The piston rings prevent leakage of gas pressure from the combustion chamber and reduce to a minimum the seepage of oil into the combustion chamber. [Figure 1-15] The rings fit into the piston grooves but spring out to press against the cylinder walls; when properly lubricated, the rings form an effective gas seal.
Piston Ring Construction
Most piston rings are made of high-grade cast iron. [Figure 1-14] After the rings are made, they are ground to the cross-section desired. Then they are split so that they can be slipped over the outside of the piston and into the ring grooves that are machined in the piston wall. Since their purpose is to seal the clearance between the piston and the cylinder wall, they must fit the cylinder wall snugly enough to provide a gastight fit. They must exert equal pressure at all points on the cylinder wall, and must make a gastight fit against the sides of the ring grooves.
Gray cast iron is most often used in making piston rings. In some engines, chrome-plated mild steel piston rings are used in the top compression ring groove because these rings can better withstand the high temperatures present at this point. Chrome rings must be used with steel cylinder walls. Never use chrome rings on chrome cylinders.
The purpose of the compression rings is to prevent the escape of combustion gases past the piston during engine operation. They are placed in the ring grooves immediately below the piston head. The number of compression rings used on each piston is determined by the type of engine and its design, although most aircraft engines use two compression rings plus one or more oil control rings.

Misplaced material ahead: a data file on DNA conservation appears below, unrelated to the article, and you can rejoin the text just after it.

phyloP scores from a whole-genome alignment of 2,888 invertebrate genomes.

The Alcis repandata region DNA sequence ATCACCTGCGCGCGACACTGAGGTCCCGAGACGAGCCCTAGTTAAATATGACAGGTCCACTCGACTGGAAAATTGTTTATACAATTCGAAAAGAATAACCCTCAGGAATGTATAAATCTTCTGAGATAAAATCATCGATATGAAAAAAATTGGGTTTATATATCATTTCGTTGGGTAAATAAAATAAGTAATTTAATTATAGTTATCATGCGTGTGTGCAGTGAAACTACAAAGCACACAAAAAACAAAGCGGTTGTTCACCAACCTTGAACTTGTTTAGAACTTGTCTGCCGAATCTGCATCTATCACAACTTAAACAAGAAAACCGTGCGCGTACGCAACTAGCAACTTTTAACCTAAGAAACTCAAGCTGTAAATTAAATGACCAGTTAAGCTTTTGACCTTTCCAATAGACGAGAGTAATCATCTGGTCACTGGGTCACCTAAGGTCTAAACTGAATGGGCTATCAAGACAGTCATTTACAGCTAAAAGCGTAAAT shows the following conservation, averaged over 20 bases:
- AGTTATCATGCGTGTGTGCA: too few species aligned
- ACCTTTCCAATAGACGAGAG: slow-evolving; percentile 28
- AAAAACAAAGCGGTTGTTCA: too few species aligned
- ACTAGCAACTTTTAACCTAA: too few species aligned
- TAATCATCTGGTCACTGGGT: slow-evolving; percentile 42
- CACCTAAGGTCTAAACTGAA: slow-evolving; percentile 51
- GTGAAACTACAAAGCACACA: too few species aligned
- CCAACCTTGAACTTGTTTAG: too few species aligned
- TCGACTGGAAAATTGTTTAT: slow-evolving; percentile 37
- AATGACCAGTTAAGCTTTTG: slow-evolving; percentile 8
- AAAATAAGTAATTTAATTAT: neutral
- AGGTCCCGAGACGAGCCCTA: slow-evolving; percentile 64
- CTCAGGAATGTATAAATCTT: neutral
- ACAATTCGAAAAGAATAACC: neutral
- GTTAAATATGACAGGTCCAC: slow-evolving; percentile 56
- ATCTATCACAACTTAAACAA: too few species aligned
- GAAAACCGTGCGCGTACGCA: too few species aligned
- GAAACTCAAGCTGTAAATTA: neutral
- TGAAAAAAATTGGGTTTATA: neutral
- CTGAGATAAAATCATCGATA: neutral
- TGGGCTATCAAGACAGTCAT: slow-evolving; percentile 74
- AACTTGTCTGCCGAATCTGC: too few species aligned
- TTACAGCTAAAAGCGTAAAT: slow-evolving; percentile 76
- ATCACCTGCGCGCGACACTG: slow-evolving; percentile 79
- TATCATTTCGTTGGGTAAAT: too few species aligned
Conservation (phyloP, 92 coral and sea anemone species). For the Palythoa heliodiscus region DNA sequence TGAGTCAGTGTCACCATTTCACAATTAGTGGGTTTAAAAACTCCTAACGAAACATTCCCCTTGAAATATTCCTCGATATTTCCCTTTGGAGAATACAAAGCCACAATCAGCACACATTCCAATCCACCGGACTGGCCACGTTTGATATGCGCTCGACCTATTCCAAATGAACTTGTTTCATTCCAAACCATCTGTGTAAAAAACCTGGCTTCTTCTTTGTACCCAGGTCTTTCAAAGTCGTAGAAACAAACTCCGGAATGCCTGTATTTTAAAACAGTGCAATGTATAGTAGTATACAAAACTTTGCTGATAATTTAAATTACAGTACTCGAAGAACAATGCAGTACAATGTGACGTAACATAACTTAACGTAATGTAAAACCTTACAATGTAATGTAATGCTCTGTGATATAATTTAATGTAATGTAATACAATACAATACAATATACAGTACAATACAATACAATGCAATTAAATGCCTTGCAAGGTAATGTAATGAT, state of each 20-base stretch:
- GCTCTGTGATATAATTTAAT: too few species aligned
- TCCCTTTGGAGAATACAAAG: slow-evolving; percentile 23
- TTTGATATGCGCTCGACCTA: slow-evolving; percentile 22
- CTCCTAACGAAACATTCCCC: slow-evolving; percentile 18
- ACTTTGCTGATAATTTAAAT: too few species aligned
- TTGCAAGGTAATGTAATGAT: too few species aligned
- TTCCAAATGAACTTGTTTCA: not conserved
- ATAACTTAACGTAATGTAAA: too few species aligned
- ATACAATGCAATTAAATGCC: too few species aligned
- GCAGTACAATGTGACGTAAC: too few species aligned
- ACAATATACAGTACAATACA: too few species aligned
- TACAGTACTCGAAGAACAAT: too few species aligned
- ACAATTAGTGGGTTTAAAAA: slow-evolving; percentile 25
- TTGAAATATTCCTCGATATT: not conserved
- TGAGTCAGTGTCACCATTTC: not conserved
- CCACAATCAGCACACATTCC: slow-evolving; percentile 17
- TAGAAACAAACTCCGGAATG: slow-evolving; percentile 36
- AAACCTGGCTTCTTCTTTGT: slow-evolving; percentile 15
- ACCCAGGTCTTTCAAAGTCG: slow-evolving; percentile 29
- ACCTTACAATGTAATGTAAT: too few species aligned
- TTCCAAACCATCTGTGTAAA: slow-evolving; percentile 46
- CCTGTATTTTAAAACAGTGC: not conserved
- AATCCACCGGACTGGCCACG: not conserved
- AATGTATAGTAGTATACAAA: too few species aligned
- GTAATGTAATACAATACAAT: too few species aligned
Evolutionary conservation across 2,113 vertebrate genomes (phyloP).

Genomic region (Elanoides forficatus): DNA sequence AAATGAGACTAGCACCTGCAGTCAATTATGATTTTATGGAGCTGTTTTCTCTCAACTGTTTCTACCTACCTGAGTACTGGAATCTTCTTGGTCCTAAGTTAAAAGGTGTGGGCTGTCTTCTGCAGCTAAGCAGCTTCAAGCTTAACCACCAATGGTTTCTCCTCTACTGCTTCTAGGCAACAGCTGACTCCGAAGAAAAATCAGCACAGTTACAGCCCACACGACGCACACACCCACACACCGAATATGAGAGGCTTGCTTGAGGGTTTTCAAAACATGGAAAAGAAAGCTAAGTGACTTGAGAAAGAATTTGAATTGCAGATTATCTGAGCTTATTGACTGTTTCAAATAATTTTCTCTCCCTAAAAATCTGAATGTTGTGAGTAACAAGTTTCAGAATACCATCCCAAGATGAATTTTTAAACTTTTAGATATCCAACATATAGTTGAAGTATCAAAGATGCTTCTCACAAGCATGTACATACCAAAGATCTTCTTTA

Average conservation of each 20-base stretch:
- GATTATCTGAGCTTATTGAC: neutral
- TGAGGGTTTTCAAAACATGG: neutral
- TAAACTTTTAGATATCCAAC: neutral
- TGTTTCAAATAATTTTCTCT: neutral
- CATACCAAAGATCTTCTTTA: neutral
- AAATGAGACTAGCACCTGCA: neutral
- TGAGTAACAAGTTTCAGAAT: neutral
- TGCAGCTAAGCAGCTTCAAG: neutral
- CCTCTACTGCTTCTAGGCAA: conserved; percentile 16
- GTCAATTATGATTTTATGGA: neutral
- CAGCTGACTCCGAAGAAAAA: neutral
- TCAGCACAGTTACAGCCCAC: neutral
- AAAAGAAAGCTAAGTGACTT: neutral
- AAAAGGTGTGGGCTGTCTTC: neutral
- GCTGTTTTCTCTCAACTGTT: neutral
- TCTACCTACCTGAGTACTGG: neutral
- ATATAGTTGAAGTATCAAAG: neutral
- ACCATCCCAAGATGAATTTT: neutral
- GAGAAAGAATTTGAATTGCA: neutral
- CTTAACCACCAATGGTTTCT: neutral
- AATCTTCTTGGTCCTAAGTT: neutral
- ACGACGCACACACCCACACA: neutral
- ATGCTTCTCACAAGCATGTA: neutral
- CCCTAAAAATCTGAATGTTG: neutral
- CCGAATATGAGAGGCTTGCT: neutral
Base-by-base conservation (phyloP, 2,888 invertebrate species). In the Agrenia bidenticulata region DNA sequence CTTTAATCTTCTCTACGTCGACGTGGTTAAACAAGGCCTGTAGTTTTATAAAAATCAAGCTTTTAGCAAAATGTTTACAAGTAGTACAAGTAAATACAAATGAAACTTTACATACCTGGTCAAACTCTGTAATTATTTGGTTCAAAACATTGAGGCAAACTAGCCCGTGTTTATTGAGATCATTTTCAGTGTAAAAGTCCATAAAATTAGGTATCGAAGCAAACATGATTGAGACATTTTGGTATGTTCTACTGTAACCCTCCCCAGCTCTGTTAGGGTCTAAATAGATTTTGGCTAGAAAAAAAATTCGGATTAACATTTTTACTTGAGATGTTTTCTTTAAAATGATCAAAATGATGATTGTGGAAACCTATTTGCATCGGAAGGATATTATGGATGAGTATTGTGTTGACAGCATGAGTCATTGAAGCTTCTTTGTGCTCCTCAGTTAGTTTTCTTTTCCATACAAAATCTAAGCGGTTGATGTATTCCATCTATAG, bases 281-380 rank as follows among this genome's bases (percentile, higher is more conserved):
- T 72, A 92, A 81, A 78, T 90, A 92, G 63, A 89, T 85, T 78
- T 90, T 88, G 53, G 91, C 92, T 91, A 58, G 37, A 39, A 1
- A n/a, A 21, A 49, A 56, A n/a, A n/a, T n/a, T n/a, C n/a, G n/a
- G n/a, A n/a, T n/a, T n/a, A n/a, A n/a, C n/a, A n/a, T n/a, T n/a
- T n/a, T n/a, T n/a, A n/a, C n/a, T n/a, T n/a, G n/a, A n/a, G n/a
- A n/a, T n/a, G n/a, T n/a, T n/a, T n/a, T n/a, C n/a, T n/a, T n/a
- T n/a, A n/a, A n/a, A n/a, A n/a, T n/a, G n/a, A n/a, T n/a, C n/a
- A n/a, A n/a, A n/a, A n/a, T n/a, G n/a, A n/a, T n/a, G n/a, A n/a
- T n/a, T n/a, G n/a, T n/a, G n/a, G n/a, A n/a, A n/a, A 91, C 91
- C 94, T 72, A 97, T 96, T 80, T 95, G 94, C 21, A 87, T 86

The cross-section of the ring is either rectangular or wedge shaped with a tapered face. The tapered face presents a narrow bearing edge to the cylinder wall, which helps to reduce friction and provide better sealing.
Oil Control Rings
Oil control rings are placed in the grooves immediately below the compression rings and above the piston pin bores. There may be one or more oil control rings per piston; two rings may be installed in the same groove, or they may be installed in separate grooves. Oil control rings regulate the thickness of the oil film on the cylinder wall. If too much oil enters the combustion chamber, it burns and leaves a thick coating of carbon on the combustion chamber walls, the piston head, the spark plugs, and the valve heads. This carbon can cause the valves and piston rings to stick if it enters the ring grooves or valve guides. In addition, the carbon can cause spark plug misfiring as well as detonation, preignition, or excessive oil consumption. To allow the surplus oil to return to the crankcase, holes are drilled in the bottom of the oil control piston ring grooves or in the lands next to these grooves.
Oil Scraper Ring
The oil scraper ring usually has a beveled face and is installed in the groove at the bottom of the piston skirt. The ring is installed with the scraping edge away from the piston head or in the reverse position, depending upon cylinder position and the engine series. In the reverse position, the scraper ring retains the surplus oil above the ring on the upward piston stroke, and this oil is returned to the crankcase by the oil control rings on the downward stroke.